UK friends who planned Syria journey on TripAdvisor jailed for trying to join ISIS
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Two friends who planned their journey to Syria on TripAdvisor have each been jailed for 14 years for preparing to join Islamic State.
Safwaan Mansur and Hanzalah Patel, both 22, used the travel review site to check out an area near the Syrian border before travelling to Turkey in 2016 and 2017. Prosecutors claimed the men tried to explain away their travel plans as an “innocent camping holiday”.
The pair were sentenced at Birmingham crown court on Monday after they were convicted of preparing for terrorist acts in support of Isis.
On their first trip to Turkey, in 2016, the pair took a 24-hour bus to Hatay province, an area near the Syrian border described in court as a “transit area” to the country. Mansur claimed he went there to “have a look” like “lots of other tourists”.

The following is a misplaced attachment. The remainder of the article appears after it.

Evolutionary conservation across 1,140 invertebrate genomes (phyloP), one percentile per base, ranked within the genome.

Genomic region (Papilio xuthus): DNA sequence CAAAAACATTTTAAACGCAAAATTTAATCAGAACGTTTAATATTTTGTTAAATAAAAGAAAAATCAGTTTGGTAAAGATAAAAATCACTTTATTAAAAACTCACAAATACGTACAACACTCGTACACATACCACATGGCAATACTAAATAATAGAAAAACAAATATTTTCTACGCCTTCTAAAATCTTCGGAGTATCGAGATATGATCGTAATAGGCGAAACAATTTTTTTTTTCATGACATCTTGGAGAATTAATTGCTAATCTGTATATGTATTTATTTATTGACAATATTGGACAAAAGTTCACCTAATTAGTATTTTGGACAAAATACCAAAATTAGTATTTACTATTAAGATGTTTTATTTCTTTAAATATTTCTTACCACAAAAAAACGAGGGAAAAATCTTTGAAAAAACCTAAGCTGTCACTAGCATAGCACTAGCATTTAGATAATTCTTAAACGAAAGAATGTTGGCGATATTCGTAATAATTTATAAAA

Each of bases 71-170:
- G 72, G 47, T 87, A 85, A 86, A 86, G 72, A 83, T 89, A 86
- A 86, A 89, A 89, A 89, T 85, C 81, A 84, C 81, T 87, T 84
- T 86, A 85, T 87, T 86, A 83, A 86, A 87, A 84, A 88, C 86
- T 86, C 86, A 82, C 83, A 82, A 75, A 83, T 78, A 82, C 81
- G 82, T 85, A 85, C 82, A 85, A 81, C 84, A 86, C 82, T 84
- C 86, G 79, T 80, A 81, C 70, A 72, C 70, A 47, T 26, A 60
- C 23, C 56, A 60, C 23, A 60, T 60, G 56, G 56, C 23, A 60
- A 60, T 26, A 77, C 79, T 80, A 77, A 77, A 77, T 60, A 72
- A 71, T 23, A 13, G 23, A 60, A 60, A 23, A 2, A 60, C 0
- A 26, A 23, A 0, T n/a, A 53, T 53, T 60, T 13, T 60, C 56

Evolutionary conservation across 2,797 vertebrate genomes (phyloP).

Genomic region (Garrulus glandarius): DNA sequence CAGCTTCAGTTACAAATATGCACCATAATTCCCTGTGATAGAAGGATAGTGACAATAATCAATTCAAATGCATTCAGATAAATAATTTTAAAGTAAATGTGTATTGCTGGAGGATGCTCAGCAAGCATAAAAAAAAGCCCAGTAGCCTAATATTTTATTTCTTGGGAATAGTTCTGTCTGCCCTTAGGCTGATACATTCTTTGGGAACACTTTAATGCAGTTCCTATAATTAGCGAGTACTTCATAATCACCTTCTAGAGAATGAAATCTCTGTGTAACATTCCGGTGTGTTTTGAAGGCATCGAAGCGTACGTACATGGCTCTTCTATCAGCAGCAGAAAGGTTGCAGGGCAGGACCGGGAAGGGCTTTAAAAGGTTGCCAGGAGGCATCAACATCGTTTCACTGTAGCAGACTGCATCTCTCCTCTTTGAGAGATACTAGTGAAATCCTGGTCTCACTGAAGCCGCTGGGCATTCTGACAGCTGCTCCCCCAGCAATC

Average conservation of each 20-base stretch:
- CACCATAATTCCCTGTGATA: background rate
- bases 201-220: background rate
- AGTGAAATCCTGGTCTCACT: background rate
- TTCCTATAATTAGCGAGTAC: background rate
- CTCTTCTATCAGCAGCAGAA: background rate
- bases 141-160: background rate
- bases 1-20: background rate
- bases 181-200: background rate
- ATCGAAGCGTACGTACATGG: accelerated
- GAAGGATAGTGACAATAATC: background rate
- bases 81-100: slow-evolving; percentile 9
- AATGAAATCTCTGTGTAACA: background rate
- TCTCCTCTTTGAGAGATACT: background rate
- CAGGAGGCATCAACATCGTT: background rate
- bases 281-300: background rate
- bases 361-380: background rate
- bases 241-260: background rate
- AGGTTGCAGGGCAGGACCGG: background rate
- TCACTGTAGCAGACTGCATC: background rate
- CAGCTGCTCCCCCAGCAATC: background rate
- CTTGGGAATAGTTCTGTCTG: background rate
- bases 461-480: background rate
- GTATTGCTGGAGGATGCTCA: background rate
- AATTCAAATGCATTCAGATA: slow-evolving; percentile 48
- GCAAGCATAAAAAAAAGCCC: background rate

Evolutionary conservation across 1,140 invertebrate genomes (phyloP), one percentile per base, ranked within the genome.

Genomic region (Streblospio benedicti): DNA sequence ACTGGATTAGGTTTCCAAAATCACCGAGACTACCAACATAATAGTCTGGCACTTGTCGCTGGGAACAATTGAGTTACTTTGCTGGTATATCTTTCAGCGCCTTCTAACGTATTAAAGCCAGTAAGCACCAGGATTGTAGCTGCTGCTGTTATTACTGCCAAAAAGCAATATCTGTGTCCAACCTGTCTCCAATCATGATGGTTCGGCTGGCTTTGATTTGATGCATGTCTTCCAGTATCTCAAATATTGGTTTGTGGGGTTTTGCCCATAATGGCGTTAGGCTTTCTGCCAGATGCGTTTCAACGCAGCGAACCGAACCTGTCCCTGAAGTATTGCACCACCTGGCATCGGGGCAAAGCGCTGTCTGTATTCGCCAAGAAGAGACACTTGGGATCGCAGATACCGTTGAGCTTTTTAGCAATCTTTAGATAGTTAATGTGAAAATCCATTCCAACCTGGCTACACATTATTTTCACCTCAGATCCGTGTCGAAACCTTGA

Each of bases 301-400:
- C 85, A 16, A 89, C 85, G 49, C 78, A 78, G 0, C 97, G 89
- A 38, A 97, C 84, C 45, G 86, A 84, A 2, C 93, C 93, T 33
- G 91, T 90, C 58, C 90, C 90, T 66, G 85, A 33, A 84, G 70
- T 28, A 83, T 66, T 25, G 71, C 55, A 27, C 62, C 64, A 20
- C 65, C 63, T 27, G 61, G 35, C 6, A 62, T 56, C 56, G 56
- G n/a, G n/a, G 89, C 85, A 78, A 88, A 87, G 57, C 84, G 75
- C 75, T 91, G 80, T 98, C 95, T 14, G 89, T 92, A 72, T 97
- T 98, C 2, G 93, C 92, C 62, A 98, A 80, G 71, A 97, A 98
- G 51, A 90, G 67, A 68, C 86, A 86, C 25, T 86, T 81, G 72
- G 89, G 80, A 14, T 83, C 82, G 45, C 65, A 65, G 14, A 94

They were arrested at an Istanbul hotel in 2017 and spent nine days in a Turkish jail before being returned to the UK.
The pair had been reported missing by family members earlier that year, with Patel’s father saying he had become concerned when he found out his son had lied about leading prayers at a German mosque.
Defence lawyers said the men formed a “naive and idiotic” plan to cross into Syria but had no intention of fighting or committing acts of terrorism.
The friends had outdoor survival kit such as water purifiers and solar chargers in their luggage, which Mansur claimed were gifts for friends in Germany. Outlining Mansur’s account, the prosecutor Simon Davis said: “The people at the mosque liked outdoor pursuits like camping – that was the explanation being given.”
Mansur, of Aston, and Patel, of Leicester, were convicted by jurors on 1 April after a two-week trial.
The acting head of the West Midlands counter-terrorism unit, Ch Supt Shaun Edwards, said: “If anyone is concerned that a friend or family member is thinking of travelling to Syria, it is very important that they tell us as soon as possible.
“Police and other agencies can offer support to help safeguard those who are vulnerable to radicalisers. The sooner we can intervene, the better chance we have of preventing people from becoming embroiled in the conflict and facing potential prosecution.”